By Andrew Russell, Andrew RussellFinancial Adviser
29 April 2021
It is often thought that one of the main roles of financial advisers is that they are stock picking gurus, that will help clients select a few shares, with great foresight, and these shares go to return handsome gains to clients. The reality is very different. Single stock selection makes up little, if any of an adviser’s role in helping a client construct their portfolio. The focus of a financial adviser is in the more mundane, but critical role, of determining a clients most appropriate asset allocation.
So, how does stock picking differ to asset allocation?
Security selection involves just that, picking individual stocks or equities as part of a portfolio based on a range of criteria, such as future earnings prospects or assessed valuation against its current market price, with a view to gain from future price increases. This approach can work and can provide significant returns, however, to borrow an economic phrase “there’s no such thing as a free lunch”. These portfolios may burn bright, but they will not burn long.
Significant opportunities for large returns are often accompanied by significant levels of risk, that are far greater than those of a well-diversified portfolio. A well-diversified portfolio is what is achieved when assets are allocated effectively across many different assets including equities, of both large and small companies as well as Australian and global companies. Most portfolios will also include an allocation to defensive sectors, such as cash and fixed interest securities (government and corporate bonds).
Diversification is the key to managing investment risk and aims to reduce the risk of one or more investments in a portfolio of having a period of poor performance, as other investments in the portfolio will likely be doing well to make up for the ones that may be having a weak period. Poor returns can be driven by macro factors, such as a recession or market shock or may be company specific, which can include scandals, legislative changes, CEO resignation or any number of unforeseen non-market events. All of which could impact returns in an adverse way in a portfolio made up of only a few single stocks.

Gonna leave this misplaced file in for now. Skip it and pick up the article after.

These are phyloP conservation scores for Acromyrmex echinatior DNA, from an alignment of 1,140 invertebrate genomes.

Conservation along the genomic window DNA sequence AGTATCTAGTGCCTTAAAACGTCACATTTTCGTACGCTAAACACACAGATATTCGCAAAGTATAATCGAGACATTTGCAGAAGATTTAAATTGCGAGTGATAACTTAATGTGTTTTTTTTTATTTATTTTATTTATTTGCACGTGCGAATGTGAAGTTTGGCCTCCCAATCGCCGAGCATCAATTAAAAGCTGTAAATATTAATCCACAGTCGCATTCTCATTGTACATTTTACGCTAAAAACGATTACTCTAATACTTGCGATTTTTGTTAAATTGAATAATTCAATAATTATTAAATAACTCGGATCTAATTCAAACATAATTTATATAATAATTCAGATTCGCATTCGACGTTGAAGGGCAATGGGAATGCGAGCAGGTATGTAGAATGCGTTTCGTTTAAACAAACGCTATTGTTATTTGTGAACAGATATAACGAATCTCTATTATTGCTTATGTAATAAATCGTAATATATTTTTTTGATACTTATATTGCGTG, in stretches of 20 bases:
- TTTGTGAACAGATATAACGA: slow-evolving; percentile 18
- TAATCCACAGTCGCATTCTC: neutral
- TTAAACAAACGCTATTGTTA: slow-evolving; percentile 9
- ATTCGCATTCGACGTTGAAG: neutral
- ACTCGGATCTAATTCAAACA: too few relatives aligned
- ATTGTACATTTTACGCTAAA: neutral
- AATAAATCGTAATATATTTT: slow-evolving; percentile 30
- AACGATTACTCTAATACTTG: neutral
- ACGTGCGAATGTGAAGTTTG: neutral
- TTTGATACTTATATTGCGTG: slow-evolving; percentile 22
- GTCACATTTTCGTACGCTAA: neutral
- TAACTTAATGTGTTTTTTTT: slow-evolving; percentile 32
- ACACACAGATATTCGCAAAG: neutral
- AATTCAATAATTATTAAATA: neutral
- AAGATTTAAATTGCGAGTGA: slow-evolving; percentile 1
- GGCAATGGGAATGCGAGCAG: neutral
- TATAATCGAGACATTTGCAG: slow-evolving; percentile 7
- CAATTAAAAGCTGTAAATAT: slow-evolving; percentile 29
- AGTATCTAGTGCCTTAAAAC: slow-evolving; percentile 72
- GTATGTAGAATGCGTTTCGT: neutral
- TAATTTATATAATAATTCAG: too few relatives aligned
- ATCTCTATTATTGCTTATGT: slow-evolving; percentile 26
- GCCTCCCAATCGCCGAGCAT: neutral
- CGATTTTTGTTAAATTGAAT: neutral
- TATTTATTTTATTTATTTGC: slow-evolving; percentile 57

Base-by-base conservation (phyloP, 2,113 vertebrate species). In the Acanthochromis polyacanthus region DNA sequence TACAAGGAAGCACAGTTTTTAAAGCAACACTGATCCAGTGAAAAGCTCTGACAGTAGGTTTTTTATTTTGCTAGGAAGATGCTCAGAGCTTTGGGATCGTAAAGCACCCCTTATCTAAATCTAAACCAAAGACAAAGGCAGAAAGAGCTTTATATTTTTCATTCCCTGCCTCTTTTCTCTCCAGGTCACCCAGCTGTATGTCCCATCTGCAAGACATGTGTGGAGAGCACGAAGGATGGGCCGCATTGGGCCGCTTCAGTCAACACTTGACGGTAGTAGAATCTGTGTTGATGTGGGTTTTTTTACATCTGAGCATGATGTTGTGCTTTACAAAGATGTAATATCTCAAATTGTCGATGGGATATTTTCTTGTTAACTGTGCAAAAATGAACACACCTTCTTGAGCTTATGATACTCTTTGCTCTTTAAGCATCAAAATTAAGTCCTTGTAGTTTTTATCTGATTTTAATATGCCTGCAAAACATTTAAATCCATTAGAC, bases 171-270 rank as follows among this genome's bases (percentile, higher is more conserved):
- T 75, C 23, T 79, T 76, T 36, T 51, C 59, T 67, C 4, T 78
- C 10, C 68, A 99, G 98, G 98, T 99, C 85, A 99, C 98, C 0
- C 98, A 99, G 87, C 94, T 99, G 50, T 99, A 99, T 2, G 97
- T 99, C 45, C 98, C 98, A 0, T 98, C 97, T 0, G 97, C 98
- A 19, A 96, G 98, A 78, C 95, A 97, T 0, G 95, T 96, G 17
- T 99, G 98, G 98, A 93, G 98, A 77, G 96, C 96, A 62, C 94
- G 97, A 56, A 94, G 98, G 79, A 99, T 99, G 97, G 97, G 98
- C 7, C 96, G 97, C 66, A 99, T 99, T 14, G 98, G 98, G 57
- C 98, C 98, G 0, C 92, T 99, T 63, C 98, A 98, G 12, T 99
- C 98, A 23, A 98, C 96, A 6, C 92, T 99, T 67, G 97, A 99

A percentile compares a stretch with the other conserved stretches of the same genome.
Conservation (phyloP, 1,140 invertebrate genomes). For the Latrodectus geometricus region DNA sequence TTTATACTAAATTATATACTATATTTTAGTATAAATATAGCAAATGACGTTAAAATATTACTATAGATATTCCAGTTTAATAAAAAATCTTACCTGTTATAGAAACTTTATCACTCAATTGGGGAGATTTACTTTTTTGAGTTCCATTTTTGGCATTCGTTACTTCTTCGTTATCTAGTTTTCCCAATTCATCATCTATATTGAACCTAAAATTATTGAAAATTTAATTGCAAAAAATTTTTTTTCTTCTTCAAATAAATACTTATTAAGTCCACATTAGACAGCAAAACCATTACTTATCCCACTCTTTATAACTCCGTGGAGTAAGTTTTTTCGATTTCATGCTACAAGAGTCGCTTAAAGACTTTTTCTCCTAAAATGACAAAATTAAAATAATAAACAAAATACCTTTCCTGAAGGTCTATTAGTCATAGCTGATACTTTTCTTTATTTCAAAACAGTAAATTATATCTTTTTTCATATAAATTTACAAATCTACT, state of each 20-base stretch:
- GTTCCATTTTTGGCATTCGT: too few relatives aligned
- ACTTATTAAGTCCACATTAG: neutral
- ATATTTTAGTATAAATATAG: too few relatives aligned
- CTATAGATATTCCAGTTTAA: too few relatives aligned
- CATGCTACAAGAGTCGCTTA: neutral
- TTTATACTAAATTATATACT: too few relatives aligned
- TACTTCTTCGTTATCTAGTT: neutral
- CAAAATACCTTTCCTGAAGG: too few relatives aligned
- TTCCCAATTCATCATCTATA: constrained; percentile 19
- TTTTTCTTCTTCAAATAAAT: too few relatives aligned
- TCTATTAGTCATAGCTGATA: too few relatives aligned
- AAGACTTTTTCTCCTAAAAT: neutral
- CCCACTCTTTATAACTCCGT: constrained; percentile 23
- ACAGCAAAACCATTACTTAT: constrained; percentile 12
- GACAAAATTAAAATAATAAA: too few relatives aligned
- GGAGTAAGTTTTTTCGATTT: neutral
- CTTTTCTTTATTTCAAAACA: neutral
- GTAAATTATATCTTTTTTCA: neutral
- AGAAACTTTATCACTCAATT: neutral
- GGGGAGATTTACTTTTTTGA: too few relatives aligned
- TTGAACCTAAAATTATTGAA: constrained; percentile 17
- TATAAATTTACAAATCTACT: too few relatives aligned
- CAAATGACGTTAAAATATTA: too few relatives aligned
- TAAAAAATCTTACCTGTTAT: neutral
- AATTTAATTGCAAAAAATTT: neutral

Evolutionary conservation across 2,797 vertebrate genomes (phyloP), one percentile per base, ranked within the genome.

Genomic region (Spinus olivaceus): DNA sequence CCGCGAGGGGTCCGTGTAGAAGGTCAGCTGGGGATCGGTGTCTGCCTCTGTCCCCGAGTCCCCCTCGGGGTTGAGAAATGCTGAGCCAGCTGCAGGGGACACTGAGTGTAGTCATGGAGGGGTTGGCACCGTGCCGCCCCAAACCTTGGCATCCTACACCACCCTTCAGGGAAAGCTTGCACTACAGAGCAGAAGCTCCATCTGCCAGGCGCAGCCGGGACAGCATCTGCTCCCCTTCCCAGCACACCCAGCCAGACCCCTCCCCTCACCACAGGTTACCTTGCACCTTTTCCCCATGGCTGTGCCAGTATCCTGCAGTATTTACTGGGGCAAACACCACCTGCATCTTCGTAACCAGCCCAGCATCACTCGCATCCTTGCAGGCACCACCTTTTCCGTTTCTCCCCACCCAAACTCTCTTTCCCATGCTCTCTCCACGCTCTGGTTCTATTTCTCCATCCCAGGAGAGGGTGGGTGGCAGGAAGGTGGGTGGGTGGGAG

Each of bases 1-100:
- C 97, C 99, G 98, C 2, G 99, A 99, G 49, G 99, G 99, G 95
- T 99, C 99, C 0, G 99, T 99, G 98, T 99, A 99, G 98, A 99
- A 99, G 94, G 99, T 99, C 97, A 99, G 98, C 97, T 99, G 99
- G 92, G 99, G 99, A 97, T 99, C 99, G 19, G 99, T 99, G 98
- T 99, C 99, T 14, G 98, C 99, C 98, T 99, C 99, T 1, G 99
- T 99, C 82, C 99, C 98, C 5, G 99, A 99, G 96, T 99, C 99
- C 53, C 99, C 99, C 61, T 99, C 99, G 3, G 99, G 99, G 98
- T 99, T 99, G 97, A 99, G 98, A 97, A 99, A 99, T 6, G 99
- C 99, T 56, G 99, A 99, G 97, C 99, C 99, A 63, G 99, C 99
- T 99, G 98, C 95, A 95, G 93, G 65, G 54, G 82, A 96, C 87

Numerous academic studies have consistently shown asset allocation to be responsible for approximately 90% of returns for a portfolio, rather than investment selection. Clearly, for a portfolio to be sustainable and generate consistent returns to investors over mid to long-term time horizons, asset allocation is the critical decision.
How are assets allocated?
Effective asset allocation depends on the individual risk profile of an investor. This risk profile is determined by many factors including financial goals, time horizons and personal tolerance for investment risk. Once this is known, an investor can be provided with a portfolio specific to their needs and goals. Whether that includes the needs for a consistent income or desire for long-term capital gains, proper asset allocation across the available asset classes, in appropriate proportions, will result in a well-diversified portfolio that should deliver this for a client.
With online platforms that now reduce brokerage more than ever, it is important for retail investors to consider their motivations. If you intend to speculate on volatile securities such as crypto currencies and tech stocks and expect to get rich quick, take the success stories you see in your newsfeed with a grain of salt. If you intend on achieving your long-term goals of wealth creation to provide you with a better future, it is worth talking to an experienced financial adviser to tailor you an investment to help make these goals a reality.